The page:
I say, it's about time enlightened despotism got a long overdue nod and wink.
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47 / M / Memphis, TN
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Posted 12/19/15

BlueOni wrote:

I don't want to put all my eggs in one basket since this is a very complicated subject, but I also don't want to get into extended arguments about what this or that term means again. So here you go, Blue Oni's political compass as of today:



I'm no anarchist, but I am legitimately deep in liberal (as in free) territory. The state shouldn't be able to tell people what they may do in the privacy of their own bedrooms, the state shouldn't be enforcing a particular religion's views on anyone, the state should be limited in its ability to regulate speech (though it shouldn't be entirely kept from regulating speech), the state should be made to allow properly trained, law abiding, mentally stable to keep firearms provided they do so safely and responsibly, the state should be tightly constrained in a lot of ways in my view. So when you see that "authoritarianism/libertarianism" score bordering on -6 that just means I think the government's role in peoples' personal lives should be very strictly limited. I also hold that representative democracy and/or direct democracy (if we're looking at a small enough system) are absolutely essential for legitimate governance, and that elections should be open, fairly conducted, and held as frequently as is reasonably possible while still allowing sufficient time for winners to enact policy. Parliamentarism and proportional representation are systems I favour over presidentialism and winner-take-all schemes, but the former contrast depends a lot more on where you're looking at. Parliamentarism wouldn't really fly in the US since separation of and rivalry between the executive and legislature are considered so important there, for example.

I think there is a major role for the community at large to play in economic life (hence the economic score of nearly -7), though I tend toward market distribution over rationing and independent cooperative enterprise owned and managed by labourers at the local level over a state controlled network of firms. The state's role in my ideal vision of society is, therefore, principally regulatory, and its direct involvement in the economy would more or less be limited to transfers involving things best provided by the public sector like utilities, national security, law enforcement, judicial services, and so on. Arguably this makes me a democratic socialist, but there are socialists who would argue that the system I have described is still capitalist in nature. That's the argument I'd sooner avoid.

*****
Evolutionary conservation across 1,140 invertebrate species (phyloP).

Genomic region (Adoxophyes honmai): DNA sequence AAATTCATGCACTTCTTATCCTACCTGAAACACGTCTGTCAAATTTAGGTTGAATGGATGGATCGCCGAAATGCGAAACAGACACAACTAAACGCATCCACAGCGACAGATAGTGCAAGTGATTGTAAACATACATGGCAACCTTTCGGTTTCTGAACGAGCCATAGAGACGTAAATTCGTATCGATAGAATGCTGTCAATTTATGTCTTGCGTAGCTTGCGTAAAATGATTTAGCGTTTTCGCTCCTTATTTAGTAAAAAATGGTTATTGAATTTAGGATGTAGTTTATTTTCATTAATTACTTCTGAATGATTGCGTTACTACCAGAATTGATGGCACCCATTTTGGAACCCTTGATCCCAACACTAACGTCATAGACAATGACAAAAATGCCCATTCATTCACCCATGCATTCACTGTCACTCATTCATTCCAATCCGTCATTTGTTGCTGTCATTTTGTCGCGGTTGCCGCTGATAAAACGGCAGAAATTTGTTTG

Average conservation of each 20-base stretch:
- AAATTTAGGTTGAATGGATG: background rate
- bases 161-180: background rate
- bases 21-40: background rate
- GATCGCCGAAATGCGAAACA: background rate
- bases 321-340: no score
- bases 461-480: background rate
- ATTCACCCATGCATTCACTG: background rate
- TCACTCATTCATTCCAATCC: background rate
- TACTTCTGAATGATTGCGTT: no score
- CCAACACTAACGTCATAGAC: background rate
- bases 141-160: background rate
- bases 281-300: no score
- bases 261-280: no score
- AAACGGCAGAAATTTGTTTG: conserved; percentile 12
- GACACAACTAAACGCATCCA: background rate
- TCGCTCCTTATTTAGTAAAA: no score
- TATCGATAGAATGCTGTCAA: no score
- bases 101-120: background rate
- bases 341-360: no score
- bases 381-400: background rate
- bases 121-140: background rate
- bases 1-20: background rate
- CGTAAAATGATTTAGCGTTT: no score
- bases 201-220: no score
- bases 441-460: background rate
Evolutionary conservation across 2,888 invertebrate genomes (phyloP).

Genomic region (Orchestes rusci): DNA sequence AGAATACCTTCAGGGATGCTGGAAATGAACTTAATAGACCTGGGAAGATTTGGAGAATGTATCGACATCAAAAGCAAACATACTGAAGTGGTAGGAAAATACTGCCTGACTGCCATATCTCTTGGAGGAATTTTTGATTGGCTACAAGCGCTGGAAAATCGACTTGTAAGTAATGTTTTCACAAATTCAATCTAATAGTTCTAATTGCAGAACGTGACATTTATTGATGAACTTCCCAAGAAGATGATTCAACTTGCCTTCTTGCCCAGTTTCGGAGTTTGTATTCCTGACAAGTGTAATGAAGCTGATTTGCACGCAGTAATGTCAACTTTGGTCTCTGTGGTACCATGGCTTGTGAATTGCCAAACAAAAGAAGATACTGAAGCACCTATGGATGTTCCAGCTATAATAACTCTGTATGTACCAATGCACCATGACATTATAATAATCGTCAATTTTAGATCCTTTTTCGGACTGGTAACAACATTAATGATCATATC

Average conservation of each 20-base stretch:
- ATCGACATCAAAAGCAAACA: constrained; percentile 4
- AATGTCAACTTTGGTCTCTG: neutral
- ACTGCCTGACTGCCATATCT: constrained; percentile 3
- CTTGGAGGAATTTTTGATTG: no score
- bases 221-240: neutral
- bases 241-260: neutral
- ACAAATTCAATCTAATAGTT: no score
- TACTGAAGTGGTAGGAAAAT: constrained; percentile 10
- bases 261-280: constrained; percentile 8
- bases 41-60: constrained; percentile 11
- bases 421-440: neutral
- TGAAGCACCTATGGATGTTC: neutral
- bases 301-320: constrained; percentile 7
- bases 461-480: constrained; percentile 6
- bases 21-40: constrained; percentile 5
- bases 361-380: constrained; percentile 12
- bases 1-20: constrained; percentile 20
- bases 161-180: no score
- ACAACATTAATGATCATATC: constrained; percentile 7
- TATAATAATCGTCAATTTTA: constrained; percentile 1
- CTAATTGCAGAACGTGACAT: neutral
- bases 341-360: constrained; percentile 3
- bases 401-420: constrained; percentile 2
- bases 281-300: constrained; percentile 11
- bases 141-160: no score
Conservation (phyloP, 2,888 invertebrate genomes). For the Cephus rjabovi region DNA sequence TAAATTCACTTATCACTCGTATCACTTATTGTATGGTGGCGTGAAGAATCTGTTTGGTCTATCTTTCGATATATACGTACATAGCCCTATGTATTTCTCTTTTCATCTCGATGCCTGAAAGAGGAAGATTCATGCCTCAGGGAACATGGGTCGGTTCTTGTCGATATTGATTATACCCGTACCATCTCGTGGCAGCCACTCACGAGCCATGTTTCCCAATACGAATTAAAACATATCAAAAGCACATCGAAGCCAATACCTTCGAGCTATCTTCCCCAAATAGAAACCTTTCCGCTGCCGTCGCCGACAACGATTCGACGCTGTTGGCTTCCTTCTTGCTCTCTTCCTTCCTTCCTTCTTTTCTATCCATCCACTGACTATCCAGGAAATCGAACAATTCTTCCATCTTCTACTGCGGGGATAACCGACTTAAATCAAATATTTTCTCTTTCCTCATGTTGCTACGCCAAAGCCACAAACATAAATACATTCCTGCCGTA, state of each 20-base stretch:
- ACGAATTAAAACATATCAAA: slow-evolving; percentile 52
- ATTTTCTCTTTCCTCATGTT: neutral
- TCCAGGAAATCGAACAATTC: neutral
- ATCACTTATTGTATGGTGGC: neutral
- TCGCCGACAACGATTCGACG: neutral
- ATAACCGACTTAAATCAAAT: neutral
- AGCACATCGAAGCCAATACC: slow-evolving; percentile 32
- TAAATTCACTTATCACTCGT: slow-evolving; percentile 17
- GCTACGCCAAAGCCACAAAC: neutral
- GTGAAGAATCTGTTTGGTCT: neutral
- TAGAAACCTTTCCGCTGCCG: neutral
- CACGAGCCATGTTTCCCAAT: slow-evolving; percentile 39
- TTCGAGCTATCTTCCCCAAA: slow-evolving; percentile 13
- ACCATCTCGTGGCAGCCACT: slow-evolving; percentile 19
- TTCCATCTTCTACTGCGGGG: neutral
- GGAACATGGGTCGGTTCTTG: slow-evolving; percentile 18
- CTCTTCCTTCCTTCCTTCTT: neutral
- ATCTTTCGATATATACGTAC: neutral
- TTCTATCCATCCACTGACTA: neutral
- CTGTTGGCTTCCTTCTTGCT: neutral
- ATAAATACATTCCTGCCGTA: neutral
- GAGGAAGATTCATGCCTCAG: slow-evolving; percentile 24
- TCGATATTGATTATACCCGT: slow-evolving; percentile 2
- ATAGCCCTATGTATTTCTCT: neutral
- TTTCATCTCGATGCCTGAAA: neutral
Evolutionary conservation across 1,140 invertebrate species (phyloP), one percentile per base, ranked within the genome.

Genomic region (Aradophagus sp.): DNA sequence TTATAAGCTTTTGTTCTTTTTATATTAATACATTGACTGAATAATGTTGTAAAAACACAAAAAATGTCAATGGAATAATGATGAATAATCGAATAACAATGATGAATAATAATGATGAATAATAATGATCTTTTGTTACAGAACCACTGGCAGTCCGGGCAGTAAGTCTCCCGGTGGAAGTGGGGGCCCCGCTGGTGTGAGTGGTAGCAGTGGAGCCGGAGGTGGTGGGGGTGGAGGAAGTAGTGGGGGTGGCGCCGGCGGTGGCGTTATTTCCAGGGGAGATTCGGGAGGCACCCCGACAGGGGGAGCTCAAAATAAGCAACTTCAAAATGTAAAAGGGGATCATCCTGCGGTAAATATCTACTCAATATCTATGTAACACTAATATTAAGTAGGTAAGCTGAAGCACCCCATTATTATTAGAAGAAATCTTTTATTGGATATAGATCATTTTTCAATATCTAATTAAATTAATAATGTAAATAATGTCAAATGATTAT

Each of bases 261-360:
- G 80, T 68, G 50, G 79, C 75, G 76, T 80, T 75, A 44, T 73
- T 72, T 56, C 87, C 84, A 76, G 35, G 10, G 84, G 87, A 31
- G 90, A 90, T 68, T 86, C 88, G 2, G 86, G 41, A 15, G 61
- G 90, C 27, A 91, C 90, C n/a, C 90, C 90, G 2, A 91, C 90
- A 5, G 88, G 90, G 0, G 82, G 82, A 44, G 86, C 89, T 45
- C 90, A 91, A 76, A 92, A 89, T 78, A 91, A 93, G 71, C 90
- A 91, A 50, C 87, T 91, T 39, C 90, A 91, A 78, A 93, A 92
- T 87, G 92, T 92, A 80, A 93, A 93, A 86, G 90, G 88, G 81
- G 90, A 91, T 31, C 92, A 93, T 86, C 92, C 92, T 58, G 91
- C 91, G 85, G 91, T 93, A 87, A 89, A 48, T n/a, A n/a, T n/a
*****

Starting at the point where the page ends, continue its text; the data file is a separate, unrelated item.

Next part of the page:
So there it is. Make of it what you will, I'm still learning and changing as time goes on just like the rest of us. This is just a snapshot of right now.


moonhawk81 wrote:

Call me old-fashioned, but at heart I remain a Monarchist.


*fluffs powdered wig*

I say, it's about time enlightened despotism got a long overdue nod and wink.


How right you are!

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16 / M / Ente Isla
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Posted 12/19/15
I identify as a progressive, but I don't really attach too much importance to labels and the sort. If I agree with you then I agree with you and if I disagree with you then I disagree with you.


SatoMadoka wrote:

It's the views that matter, not the label


^ This.
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23 / M / Abyss
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Posted 12/19/15



This must be old. Last I checked, progressivism was authoritarian left.


I believe this is half a year old. It is pretty new.
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21 / M / Chicago, Illinois
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Posted 12/19/15 , edited 12/19/15
Libertarian has changed a lot over the years... I'm too tired of politics especially with the candidates this season that don't really impress me too much... I'd have to say I am sane, but I lean toward whatever brings us back to the classical meaning of being a Republic; Res Publica, Latin for Affairs of the State... I identify myself as a Classical Liberal
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23 / M / Abyss
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Posted 12/19/15
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21 / F / USA
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Posted 12/19/15
I would identify myself as Classical Liberal. Nowadays that seems to be slightly right libertarian.
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27 / M / TX
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Posted 12/19/15
I never hide the fact that I lean right